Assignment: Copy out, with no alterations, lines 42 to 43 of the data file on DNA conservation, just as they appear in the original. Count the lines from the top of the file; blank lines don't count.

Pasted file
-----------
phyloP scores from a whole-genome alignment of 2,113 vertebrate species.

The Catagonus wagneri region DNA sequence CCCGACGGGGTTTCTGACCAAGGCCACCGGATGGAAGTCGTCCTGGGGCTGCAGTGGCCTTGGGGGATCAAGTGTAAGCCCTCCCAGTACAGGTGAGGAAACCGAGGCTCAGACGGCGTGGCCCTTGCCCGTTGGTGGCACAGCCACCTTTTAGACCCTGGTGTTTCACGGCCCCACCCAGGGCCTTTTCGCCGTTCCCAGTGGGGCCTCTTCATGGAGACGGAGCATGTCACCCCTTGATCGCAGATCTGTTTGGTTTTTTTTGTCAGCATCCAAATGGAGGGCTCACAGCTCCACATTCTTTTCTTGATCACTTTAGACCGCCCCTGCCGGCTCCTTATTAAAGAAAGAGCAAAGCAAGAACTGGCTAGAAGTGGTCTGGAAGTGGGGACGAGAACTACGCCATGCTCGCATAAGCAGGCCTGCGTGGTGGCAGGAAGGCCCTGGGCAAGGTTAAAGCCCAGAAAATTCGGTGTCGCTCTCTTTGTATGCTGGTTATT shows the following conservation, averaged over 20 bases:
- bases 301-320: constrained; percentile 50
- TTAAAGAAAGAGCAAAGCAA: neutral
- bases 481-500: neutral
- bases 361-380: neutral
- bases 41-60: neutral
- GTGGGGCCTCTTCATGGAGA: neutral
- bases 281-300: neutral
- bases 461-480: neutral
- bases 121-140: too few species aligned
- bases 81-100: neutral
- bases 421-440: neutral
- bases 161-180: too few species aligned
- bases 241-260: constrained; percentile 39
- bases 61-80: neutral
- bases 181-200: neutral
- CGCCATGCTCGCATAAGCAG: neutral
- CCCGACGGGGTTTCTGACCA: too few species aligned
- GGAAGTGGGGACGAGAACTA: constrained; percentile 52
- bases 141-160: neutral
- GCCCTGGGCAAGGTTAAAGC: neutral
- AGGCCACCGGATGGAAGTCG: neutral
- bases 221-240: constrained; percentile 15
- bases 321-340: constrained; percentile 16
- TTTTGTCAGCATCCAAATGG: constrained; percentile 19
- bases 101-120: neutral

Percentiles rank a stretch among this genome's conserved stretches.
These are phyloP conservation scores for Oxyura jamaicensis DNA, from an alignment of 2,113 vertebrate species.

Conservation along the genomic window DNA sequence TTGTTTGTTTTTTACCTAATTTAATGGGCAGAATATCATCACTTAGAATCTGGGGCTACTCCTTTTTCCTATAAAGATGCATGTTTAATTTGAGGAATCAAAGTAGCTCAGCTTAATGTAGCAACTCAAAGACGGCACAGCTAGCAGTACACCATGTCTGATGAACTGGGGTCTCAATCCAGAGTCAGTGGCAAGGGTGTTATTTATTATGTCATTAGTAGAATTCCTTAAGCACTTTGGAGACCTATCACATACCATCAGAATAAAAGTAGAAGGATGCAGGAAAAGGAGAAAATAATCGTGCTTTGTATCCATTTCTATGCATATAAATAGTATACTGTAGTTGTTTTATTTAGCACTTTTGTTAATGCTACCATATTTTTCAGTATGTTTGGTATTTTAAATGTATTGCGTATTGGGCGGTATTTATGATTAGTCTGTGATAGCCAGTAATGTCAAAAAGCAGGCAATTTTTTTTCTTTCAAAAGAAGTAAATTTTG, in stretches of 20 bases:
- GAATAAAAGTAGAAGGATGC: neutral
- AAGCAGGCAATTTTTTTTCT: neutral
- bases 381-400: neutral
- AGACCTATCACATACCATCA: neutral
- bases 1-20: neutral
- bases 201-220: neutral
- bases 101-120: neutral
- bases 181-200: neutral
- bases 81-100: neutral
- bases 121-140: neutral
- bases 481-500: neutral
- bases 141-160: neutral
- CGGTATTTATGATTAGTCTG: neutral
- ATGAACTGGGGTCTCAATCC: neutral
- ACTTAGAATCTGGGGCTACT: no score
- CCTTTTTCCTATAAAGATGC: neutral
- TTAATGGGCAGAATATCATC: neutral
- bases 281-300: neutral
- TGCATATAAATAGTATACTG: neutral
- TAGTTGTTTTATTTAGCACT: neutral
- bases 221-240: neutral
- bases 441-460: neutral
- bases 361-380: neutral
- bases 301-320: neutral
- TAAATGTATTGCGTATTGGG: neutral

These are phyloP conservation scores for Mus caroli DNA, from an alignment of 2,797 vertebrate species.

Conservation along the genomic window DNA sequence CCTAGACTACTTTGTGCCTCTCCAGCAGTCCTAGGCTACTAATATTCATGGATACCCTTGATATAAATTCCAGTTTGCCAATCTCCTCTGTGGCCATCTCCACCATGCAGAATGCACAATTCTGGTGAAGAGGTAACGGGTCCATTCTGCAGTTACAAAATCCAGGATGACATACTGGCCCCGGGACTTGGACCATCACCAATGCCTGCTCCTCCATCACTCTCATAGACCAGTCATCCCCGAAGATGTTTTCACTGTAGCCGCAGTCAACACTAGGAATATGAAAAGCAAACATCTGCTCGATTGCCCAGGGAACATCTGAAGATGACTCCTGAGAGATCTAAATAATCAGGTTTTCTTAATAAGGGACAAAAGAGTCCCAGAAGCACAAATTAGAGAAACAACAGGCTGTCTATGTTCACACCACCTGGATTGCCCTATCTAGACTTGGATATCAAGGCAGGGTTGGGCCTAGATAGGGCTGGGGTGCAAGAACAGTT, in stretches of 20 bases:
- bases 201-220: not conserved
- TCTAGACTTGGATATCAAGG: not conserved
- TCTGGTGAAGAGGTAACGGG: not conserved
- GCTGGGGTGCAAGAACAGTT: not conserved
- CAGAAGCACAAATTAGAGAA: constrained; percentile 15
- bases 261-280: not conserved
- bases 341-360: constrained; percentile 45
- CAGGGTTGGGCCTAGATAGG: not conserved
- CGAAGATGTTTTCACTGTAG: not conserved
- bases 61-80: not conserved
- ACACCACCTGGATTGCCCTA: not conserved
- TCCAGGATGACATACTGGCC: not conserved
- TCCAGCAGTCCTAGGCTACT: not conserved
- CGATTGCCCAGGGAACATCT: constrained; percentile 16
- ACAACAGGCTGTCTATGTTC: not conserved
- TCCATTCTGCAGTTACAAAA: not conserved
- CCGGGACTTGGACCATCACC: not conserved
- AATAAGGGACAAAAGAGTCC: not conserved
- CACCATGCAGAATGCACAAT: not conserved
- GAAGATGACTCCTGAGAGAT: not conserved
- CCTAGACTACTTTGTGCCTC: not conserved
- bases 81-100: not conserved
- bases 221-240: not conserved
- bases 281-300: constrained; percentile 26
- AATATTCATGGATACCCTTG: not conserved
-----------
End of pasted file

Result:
- bases 141-160: neutral
- CGGTATTTATGATTAGTCTG: neutral